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Kemp suspends gas tax; prohibits price gouging


  • By Sarah Fay Campbell
  • |
  • May. 12, 2021 - 3:14 PM

Kemp suspends gas tax; prohibits price gouging

The Newnan Times-Herald

With localized shortages and rising prices at the pump because of the ransomware attack on the Colonial Pipeline, Gov. Brian Kemp has temporarily suspended the state's taxes on gasoline.

Kemp's executive order, issued Monday, declares a state of emergency, prohibits price gouging, and makes changes to the size and weight limits of fuel tankers and drive-time limits on trucks transporting fuel, in an effort to increase fuel supply for stations as they receive deliveries.

The state of emergency and new waivers are set to expire at 11:59 p.m. on Saturday, unless renewed.

The state's excise tax on gasoline is $0.075 per gallon. The order does not impact sales taxes on gasoline.

Under Georgia law, price gouging is prohibited during a state of emergency for goods or services that are “necessary to preserve, protect or sustain the life, health, or safety of persons or their property.”

Under the price gouging statute, a retailer cannot sell such goods or services at a price higher than the price the items were offered immediately before the state of emergency, except for price increases that accurately reflect an increase in the cost of the goods or services to the retailer or an increase in the cost of transporting the goods or services.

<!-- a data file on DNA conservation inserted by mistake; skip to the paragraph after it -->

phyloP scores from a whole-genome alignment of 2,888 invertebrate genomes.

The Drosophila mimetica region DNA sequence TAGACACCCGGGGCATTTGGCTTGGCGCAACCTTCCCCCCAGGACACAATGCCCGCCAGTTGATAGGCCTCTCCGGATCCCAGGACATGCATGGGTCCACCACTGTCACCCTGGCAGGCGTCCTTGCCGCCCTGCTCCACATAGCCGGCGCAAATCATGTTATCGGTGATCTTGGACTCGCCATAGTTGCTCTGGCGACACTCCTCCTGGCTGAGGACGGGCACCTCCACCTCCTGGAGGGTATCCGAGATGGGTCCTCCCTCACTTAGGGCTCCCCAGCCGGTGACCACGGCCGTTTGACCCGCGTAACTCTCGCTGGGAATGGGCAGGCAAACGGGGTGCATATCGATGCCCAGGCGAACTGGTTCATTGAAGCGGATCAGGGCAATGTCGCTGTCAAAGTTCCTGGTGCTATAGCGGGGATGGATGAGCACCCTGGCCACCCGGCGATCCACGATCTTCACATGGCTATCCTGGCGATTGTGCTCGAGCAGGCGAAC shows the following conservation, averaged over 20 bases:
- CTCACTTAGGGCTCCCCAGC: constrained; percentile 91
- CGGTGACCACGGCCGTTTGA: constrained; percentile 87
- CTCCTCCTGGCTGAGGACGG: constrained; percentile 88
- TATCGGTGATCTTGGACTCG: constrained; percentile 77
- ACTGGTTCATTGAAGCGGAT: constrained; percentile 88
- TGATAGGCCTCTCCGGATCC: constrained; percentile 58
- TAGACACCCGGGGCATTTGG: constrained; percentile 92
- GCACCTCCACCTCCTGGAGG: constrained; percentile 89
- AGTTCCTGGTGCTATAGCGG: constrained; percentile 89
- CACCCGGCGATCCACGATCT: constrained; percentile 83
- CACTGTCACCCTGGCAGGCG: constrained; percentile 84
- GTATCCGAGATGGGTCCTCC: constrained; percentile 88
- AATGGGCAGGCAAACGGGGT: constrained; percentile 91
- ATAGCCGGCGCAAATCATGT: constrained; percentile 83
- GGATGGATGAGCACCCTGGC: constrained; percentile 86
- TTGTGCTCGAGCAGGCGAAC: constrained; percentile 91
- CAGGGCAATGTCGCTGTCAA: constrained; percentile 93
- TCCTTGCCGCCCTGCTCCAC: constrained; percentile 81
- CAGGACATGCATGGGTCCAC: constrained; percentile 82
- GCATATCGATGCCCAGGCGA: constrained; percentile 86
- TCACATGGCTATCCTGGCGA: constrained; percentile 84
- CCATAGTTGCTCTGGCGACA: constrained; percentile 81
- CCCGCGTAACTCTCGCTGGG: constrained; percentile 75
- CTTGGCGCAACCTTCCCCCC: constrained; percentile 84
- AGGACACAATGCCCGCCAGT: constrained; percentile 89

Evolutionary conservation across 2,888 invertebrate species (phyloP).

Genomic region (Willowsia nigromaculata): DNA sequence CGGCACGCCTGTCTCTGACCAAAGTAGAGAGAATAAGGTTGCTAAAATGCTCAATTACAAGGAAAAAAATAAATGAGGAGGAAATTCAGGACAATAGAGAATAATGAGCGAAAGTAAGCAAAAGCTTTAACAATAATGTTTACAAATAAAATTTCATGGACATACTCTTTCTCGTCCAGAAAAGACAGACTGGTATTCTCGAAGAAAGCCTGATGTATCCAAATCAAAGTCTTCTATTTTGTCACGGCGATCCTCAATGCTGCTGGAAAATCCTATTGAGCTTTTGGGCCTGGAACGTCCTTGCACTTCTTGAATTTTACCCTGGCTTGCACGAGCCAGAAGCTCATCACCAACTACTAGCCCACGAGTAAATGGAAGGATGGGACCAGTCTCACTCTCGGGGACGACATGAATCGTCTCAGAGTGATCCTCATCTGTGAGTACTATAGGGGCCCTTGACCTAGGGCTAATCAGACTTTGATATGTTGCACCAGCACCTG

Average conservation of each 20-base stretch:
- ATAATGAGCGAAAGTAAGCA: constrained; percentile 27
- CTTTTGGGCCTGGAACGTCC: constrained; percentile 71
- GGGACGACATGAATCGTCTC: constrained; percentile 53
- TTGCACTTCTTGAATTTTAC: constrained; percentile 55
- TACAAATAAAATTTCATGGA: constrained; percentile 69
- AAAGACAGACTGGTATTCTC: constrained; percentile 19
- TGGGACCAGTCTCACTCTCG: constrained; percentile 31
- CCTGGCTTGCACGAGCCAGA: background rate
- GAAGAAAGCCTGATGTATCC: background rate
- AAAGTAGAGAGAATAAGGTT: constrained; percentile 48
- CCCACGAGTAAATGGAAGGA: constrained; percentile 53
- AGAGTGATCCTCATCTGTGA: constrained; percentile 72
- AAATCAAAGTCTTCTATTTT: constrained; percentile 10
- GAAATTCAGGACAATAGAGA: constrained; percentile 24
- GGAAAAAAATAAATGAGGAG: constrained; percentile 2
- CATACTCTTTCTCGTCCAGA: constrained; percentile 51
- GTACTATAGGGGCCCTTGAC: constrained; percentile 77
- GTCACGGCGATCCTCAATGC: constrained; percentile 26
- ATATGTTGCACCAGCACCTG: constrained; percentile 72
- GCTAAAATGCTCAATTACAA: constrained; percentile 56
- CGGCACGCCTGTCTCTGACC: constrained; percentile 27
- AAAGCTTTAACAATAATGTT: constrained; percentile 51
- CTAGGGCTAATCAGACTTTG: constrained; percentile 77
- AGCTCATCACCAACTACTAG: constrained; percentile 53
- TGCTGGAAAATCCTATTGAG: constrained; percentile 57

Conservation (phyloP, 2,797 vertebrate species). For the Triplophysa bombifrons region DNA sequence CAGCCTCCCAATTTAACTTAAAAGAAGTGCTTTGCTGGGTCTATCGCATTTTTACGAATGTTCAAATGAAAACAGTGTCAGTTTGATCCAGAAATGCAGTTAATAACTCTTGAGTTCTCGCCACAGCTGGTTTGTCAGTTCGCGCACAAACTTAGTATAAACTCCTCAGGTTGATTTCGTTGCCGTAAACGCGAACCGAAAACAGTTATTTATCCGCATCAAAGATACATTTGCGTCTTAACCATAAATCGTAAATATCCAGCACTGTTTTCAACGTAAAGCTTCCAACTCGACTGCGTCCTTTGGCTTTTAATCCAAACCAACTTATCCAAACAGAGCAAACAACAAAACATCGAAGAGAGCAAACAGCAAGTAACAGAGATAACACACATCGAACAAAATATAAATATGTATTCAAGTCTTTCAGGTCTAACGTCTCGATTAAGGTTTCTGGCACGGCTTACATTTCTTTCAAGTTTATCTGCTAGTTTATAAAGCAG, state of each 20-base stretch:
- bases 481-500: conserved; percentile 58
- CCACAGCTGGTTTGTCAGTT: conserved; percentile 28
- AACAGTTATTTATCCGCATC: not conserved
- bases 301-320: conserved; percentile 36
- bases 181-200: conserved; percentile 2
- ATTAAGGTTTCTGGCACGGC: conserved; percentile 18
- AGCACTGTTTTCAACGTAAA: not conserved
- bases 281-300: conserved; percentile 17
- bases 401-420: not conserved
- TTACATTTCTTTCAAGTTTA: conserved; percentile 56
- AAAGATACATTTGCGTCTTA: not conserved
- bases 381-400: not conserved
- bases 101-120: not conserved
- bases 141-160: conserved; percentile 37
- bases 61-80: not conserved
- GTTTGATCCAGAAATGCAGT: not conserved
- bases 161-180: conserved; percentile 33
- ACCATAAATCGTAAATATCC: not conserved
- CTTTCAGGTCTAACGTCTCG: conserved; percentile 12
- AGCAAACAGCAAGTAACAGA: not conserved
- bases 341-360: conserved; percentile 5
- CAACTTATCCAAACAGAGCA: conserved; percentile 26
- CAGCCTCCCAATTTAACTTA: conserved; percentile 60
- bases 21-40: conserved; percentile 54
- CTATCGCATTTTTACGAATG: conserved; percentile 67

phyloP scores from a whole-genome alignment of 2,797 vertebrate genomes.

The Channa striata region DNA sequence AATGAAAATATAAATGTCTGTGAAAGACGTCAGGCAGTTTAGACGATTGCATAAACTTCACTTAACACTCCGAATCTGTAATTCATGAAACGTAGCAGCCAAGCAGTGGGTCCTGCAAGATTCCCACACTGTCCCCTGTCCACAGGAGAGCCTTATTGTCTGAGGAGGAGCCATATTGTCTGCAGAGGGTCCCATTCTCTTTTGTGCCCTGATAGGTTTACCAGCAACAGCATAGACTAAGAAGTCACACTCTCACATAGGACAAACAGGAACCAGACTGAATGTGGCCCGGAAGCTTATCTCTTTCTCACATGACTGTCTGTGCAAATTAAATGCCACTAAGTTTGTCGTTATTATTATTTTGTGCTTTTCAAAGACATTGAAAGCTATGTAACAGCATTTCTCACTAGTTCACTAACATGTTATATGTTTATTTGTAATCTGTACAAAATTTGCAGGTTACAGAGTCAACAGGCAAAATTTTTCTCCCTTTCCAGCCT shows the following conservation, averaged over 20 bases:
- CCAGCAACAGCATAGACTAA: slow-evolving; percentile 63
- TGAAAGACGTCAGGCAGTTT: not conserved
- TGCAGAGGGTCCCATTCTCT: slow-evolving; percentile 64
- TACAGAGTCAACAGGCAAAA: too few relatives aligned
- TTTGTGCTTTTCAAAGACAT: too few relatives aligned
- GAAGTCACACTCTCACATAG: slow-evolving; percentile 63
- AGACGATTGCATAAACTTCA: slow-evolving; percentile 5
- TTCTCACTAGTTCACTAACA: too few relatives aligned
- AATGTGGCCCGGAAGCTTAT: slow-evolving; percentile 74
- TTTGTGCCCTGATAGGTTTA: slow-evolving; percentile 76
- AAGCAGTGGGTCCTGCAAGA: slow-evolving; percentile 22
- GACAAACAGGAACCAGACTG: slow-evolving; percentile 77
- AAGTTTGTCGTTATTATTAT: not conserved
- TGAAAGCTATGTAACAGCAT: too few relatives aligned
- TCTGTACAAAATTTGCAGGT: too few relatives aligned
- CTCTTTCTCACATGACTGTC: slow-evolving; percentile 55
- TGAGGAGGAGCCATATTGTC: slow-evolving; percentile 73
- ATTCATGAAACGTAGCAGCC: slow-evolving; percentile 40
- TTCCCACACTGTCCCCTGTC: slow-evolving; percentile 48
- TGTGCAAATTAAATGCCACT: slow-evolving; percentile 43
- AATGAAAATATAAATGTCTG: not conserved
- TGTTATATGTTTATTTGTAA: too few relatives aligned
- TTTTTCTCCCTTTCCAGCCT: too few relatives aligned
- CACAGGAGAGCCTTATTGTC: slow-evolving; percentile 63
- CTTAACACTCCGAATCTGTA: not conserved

The suspension of hours-of-service rules on commercial truck drivers will only remain in effect for as long as there is a state of emergency or 30 days, whichever is less.

The order states that no motor carrier will require or allow an ill or fatigued driver to operate a motor vehicle, and if a driver notifies the carrier that he or she needs immediate rest, the driver will be given at least 10 hours off-duty.

Vehicles operating outside the normal weight, height and length restrictions shall be issued a permit by the Georgia Department of Public Safety. Fuel haulers may bypass weigh stations and monitoring inspection stations, under the order.

“My office has been in close contact with company and industry officials since we first learned of the Colonial cyberattack over the weekend," Kemp said. "Unfortunately, extensive media coverage has caused people to panic, which has resulted in higher gas prices. We are taking action to relieve some of the cost burden from Georgians as Colonial recovers by suspending fuel taxes, increasing the weight limit for supply trucks and prohibiting price gouging."